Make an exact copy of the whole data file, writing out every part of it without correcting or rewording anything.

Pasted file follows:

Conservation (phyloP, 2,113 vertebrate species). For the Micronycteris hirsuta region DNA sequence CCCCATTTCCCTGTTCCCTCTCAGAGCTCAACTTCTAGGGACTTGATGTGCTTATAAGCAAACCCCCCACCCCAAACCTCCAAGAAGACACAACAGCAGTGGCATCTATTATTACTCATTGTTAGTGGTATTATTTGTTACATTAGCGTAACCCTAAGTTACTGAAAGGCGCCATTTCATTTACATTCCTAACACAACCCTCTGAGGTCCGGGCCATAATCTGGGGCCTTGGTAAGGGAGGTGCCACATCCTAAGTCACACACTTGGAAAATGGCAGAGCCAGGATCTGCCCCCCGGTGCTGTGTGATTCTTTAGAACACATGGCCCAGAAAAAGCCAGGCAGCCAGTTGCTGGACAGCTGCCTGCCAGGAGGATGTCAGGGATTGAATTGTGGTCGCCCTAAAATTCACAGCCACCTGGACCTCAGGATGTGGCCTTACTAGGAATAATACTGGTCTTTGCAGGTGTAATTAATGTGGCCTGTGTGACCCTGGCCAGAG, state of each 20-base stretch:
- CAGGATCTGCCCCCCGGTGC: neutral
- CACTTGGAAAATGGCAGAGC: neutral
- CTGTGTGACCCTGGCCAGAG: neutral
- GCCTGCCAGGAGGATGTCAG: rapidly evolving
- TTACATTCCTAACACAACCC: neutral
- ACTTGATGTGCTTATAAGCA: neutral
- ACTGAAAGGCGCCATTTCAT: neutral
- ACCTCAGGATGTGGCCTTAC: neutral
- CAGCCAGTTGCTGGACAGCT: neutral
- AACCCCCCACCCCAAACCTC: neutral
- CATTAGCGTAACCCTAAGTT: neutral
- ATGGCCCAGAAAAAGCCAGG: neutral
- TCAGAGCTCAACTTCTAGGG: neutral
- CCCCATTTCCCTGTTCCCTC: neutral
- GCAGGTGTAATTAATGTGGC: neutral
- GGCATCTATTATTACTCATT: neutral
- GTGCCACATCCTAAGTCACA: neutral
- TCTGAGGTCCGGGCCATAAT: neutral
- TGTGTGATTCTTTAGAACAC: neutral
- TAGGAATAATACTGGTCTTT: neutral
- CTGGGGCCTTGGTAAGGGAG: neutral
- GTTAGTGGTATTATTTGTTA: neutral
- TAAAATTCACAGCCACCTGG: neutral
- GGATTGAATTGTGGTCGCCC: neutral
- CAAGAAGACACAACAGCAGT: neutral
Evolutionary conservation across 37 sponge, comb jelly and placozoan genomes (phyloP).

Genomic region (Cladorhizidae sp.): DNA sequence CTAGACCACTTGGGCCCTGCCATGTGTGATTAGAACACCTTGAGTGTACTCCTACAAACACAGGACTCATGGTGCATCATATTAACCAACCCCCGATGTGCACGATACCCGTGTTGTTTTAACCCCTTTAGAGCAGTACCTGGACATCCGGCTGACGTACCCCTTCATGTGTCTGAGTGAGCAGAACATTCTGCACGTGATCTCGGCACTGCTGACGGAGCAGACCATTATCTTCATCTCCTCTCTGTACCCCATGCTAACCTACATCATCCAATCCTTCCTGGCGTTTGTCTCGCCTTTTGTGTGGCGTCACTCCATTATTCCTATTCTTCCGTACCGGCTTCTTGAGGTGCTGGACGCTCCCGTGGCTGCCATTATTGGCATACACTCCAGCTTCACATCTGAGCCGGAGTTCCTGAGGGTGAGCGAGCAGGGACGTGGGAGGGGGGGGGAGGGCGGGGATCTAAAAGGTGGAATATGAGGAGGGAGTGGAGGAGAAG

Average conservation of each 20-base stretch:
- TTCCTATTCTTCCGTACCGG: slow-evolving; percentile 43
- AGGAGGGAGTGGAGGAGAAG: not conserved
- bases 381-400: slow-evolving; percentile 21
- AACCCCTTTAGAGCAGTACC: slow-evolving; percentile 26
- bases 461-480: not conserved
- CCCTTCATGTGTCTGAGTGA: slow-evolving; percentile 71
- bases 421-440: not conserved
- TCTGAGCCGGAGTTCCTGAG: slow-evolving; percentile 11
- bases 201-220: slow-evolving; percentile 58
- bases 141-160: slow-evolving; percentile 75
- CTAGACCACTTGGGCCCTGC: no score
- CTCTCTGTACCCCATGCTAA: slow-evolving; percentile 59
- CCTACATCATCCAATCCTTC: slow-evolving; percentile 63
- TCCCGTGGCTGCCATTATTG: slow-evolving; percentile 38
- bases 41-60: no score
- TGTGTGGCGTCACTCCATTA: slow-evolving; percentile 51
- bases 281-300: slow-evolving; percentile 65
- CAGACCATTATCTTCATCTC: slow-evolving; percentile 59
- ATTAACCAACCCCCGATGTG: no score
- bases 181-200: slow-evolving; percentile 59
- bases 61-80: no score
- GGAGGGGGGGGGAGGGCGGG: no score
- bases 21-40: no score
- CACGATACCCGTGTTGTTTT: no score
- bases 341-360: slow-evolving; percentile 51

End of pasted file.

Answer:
Conservation (phyloP, 2,113 vertebrate species). For the Micronycteris hirsuta region DNA sequence CCCCATTTCCCTGTTCCCTCTCAGAGCTCAACTTCTAGGGACTTGATGTGCTTATAAGCAAACCCCCCACCCCAAACCTCCAAGAAGACACAACAGCAGTGGCATCTATTATTACTCATTGTTAGTGGTATTATTTGTTACATTAGCGTAACCCTAAGTTACTGAAAGGCGCCATTTCATTTACATTCCTAACACAACCCTCTGAGGTCCGGGCCATAATCTGGGGCCTTGGTAAGGGAGGTGCCACATCCTAAGTCACACACTTGGAAAATGGCAGAGCCAGGATCTGCCCCCCGGTGCTGTGTGATTCTTTAGAACACATGGCCCAGAAAAAGCCAGGCAGCCAGTTGCTGGACAGCTGCCTGCCAGGAGGATGTCAGGGATTGAATTGTGGTCGCCCTAAAATTCACAGCCACCTGGACCTCAGGATGTGGCCTTACTAGGAATAATACTGGTCTTTGCAGGTGTAATTAATGTGGCCTGTGTGACCCTGGCCAGAG, state of each 20-base stretch:
- CAGGATCTGCCCCCCGGTGC: neutral
- CACTTGGAAAATGGCAGAGC: neutral
- CTGTGTGACCCTGGCCAGAG: neutral
- GCCTGCCAGGAGGATGTCAG: rapidly evolving
- TTACATTCCTAACACAACCC: neutral
- ACTTGATGTGCTTATAAGCA: neutral
- ACTGAAAGGCGCCATTTCAT: neutral
- ACCTCAGGATGTGGCCTTAC: neutral
- CAGCCAGTTGCTGGACAGCT: neutral
- AACCCCCCACCCCAAACCTC: neutral
- CATTAGCGTAACCCTAAGTT: neutral
- ATGGCCCAGAAAAAGCCAGG: neutral
- TCAGAGCTCAACTTCTAGGG: neutral
- CCCCATTTCCCTGTTCCCTC: neutral
- GCAGGTGTAATTAATGTGGC: neutral
- GGCATCTATTATTACTCATT: neutral
- GTGCCACATCCTAAGTCACA: neutral
- TCTGAGGTCCGGGCCATAAT: neutral
- TGTGTGATTCTTTAGAACAC: neutral
- TAGGAATAATACTGGTCTTT: neutral
- CTGGGGCCTTGGTAAGGGAG: neutral
- GTTAGTGGTATTATTTGTTA: neutral
- TAAAATTCACAGCCACCTGG: neutral
- GGATTGAATTGTGGTCGCCC: neutral
- CAAGAAGACACAACAGCAGT: neutral
Evolutionary conservation across 37 sponge, comb jelly and placozoan genomes (phyloP).

Genomic region (Cladorhizidae sp.): DNA sequence CTAGACCACTTGGGCCCTGCCATGTGTGATTAGAACACCTTGAGTGTACTCCTACAAACACAGGACTCATGGTGCATCATATTAACCAACCCCCGATGTGCACGATACCCGTGTTGTTTTAACCCCTTTAGAGCAGTACCTGGACATCCGGCTGACGTACCCCTTCATGTGTCTGAGTGAGCAGAACATTCTGCACGTGATCTCGGCACTGCTGACGGAGCAGACCATTATCTTCATCTCCTCTCTGTACCCCATGCTAACCTACATCATCCAATCCTTCCTGGCGTTTGTCTCGCCTTTTGTGTGGCGTCACTCCATTATTCCTATTCTTCCGTACCGGCTTCTTGAGGTGCTGGACGCTCCCGTGGCTGCCATTATTGGCATACACTCCAGCTTCACATCTGAGCCGGAGTTCCTGAGGGTGAGCGAGCAGGGACGTGGGAGGGGGGGGGAGGGCGGGGATCTAAAAGGTGGAATATGAGGAGGGAGTGGAGGAGAAG

Average conservation of each 20-base stretch:
- TTCCTATTCTTCCGTACCGG: slow-evolving; percentile 43
- AGGAGGGAGTGGAGGAGAAG: not conserved
- bases 381-400: slow-evolving; percentile 21
- AACCCCTTTAGAGCAGTACC: slow-evolving; percentile 26
- bases 461-480: not conserved
- CCCTTCATGTGTCTGAGTGA: slow-evolving; percentile 71
- bases 421-440: not conserved
- TCTGAGCCGGAGTTCCTGAG: slow-evolving; percentile 11
- bases 201-220: slow-evolving; percentile 58
- bases 141-160: slow-evolving; percentile 75
- CTAGACCACTTGGGCCCTGC: no score
- CTCTCTGTACCCCATGCTAA: slow-evolving; percentile 59
- CCTACATCATCCAATCCTTC: slow-evolving; percentile 63
- TCCCGTGGCTGCCATTATTG: slow-evolving; percentile 38
- bases 41-60: no score
- TGTGTGGCGTCACTCCATTA: slow-evolving; percentile 51
- bases 281-300: slow-evolving; percentile 65
- CAGACCATTATCTTCATCTC: slow-evolving; percentile 59
- ATTAACCAACCCCCGATGTG: no score
- bases 181-200: slow-evolving; percentile 59
- bases 61-80: no score
- GGAGGGGGGGGGAGGGCGGG: no score
- bases 21-40: no score
- CACGATACCCGTGTTGTTTT: no score
- bases 341-360: slow-evolving; percentile 51